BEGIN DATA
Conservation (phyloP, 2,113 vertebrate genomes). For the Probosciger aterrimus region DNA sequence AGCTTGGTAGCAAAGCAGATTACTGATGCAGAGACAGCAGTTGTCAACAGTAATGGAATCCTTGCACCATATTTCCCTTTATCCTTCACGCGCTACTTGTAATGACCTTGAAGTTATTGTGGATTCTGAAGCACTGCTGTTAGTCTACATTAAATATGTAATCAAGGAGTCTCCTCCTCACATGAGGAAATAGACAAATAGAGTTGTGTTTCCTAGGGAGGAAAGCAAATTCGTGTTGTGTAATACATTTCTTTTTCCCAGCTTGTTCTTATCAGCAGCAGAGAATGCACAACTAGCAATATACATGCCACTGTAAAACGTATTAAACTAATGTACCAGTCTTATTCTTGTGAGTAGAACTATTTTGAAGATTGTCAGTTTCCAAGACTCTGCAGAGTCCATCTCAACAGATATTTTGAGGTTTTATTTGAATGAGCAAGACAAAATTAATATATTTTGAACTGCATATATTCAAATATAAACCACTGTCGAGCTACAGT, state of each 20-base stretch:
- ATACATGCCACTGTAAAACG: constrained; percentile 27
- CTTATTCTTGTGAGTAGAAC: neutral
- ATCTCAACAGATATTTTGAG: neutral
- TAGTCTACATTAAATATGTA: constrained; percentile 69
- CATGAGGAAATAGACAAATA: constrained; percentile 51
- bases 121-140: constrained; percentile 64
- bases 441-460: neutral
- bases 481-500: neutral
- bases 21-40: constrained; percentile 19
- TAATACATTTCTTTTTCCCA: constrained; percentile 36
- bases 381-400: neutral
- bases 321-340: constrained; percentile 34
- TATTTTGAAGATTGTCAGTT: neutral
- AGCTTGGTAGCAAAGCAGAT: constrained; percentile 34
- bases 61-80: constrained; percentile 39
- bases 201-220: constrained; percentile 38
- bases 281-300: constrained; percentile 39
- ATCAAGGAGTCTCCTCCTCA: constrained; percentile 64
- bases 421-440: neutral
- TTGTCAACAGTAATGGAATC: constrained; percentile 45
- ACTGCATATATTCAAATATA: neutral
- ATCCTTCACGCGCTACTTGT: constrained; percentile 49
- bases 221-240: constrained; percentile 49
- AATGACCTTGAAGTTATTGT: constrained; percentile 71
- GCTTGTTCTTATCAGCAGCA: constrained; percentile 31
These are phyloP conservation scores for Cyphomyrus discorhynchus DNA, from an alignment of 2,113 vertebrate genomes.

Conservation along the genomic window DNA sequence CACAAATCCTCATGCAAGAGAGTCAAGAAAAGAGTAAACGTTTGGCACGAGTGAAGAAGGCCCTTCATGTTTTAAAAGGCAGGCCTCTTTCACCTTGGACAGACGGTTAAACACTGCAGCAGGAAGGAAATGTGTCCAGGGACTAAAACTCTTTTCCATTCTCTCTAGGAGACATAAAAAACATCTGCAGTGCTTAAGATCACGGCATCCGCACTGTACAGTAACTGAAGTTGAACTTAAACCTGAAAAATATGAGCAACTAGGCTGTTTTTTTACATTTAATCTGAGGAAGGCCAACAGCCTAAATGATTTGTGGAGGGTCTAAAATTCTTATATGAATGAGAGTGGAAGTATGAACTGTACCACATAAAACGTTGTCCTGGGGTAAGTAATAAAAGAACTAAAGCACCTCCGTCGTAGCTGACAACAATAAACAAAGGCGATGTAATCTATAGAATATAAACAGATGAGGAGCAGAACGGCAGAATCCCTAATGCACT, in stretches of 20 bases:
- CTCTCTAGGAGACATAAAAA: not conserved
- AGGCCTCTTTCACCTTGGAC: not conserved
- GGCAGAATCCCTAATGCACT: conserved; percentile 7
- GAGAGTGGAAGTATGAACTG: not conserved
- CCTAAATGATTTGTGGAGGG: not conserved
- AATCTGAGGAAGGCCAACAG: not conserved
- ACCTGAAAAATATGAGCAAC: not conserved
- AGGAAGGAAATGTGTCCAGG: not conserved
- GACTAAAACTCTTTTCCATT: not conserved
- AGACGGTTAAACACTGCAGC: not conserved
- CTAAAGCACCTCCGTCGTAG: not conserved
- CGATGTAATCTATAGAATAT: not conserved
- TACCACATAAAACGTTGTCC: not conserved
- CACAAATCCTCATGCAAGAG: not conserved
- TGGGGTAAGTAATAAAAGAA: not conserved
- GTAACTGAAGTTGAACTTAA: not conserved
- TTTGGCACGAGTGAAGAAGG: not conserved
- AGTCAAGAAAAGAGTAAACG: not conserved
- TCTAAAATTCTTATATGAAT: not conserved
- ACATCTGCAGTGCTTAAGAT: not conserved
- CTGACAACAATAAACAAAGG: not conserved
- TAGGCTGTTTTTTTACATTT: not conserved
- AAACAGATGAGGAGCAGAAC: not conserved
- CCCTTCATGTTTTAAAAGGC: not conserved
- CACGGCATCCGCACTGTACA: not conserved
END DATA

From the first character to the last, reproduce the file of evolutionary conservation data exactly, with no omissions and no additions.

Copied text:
Conservation (phyloP, 2,113 vertebrate genomes). For the Probosciger aterrimus region DNA sequence AGCTTGGTAGCAAAGCAGATTACTGATGCAGAGACAGCAGTTGTCAACAGTAATGGAATCCTTGCACCATATTTCCCTTTATCCTTCACGCGCTACTTGTAATGACCTTGAAGTTATTGTGGATTCTGAAGCACTGCTGTTAGTCTACATTAAATATGTAATCAAGGAGTCTCCTCCTCACATGAGGAAATAGACAAATAGAGTTGTGTTTCCTAGGGAGGAAAGCAAATTCGTGTTGTGTAATACATTTCTTTTTCCCAGCTTGTTCTTATCAGCAGCAGAGAATGCACAACTAGCAATATACATGCCACTGTAAAACGTATTAAACTAATGTACCAGTCTTATTCTTGTGAGTAGAACTATTTTGAAGATTGTCAGTTTCCAAGACTCTGCAGAGTCCATCTCAACAGATATTTTGAGGTTTTATTTGAATGAGCAAGACAAAATTAATATATTTTGAACTGCATATATTCAAATATAAACCACTGTCGAGCTACAGT, state of each 20-base stretch:
- ATACATGCCACTGTAAAACG: constrained; percentile 27
- CTTATTCTTGTGAGTAGAAC: neutral
- ATCTCAACAGATATTTTGAG: neutral
- TAGTCTACATTAAATATGTA: constrained; percentile 69
- CATGAGGAAATAGACAAATA: constrained; percentile 51
- bases 121-140: constrained; percentile 64
- bases 441-460: neutral
- bases 481-500: neutral
- bases 21-40: constrained; percentile 19
- TAATACATTTCTTTTTCCCA: constrained; percentile 36
- bases 381-400: neutral
- bases 321-340: constrained; percentile 34
- TATTTTGAAGATTGTCAGTT: neutral
- AGCTTGGTAGCAAAGCAGAT: constrained; percentile 34
- bases 61-80: constrained; percentile 39
- bases 201-220: constrained; percentile 38
- bases 281-300: constrained; percentile 39
- ATCAAGGAGTCTCCTCCTCA: constrained; percentile 64
- bases 421-440: neutral
- TTGTCAACAGTAATGGAATC: constrained; percentile 45
- ACTGCATATATTCAAATATA: neutral
- ATCCTTCACGCGCTACTTGT: constrained; percentile 49
- bases 221-240: constrained; percentile 49
- AATGACCTTGAAGTTATTGT: constrained; percentile 71
- GCTTGTTCTTATCAGCAGCA: constrained; percentile 31
These are phyloP conservation scores for Cyphomyrus discorhynchus DNA, from an alignment of 2,113 vertebrate genomes.

Conservation along the genomic window DNA sequence CACAAATCCTCATGCAAGAGAGTCAAGAAAAGAGTAAACGTTTGGCACGAGTGAAGAAGGCCCTTCATGTTTTAAAAGGCAGGCCTCTTTCACCTTGGACAGACGGTTAAACACTGCAGCAGGAAGGAAATGTGTCCAGGGACTAAAACTCTTTTCCATTCTCTCTAGGAGACATAAAAAACATCTGCAGTGCTTAAGATCACGGCATCCGCACTGTACAGTAACTGAAGTTGAACTTAAACCTGAAAAATATGAGCAACTAGGCTGTTTTTTTACATTTAATCTGAGGAAGGCCAACAGCCTAAATGATTTGTGGAGGGTCTAAAATTCTTATATGAATGAGAGTGGAAGTATGAACTGTACCACATAAAACGTTGTCCTGGGGTAAGTAATAAAAGAACTAAAGCACCTCCGTCGTAGCTGACAACAATAAACAAAGGCGATGTAATCTATAGAATATAAACAGATGAGGAGCAGAACGGCAGAATCCCTAATGCACT, in stretches of 20 bases:
- CTCTCTAGGAGACATAAAAA: not conserved
- AGGCCTCTTTCACCTTGGAC: not conserved
- GGCAGAATCCCTAATGCACT: conserved; percentile 7
- GAGAGTGGAAGTATGAACTG: not conserved
- CCTAAATGATTTGTGGAGGG: not conserved
- AATCTGAGGAAGGCCAACAG: not conserved
- ACCTGAAAAATATGAGCAAC: not conserved
- AGGAAGGAAATGTGTCCAGG: not conserved
- GACTAAAACTCTTTTCCATT: not conserved
- AGACGGTTAAACACTGCAGC: not conserved
- CTAAAGCACCTCCGTCGTAG: not conserved
- CGATGTAATCTATAGAATAT: not conserved
- TACCACATAAAACGTTGTCC: not conserved
- CACAAATCCTCATGCAAGAG: not conserved
- TGGGGTAAGTAATAAAAGAA: not conserved
- GTAACTGAAGTTGAACTTAA: not conserved
- TTTGGCACGAGTGAAGAAGG: not conserved
- AGTCAAGAAAAGAGTAAACG: not conserved
- TCTAAAATTCTTATATGAAT: not conserved
- ACATCTGCAGTGCTTAAGAT: not conserved
- CTGACAACAATAAACAAAGG: not conserved
- TAGGCTGTTTTTTTACATTT: not conserved
- AAACAGATGAGGAGCAGAAC: not conserved
- CCCTTCATGTTTTAAAAGGC: not conserved
- CACGGCATCCGCACTGTACA: not conserved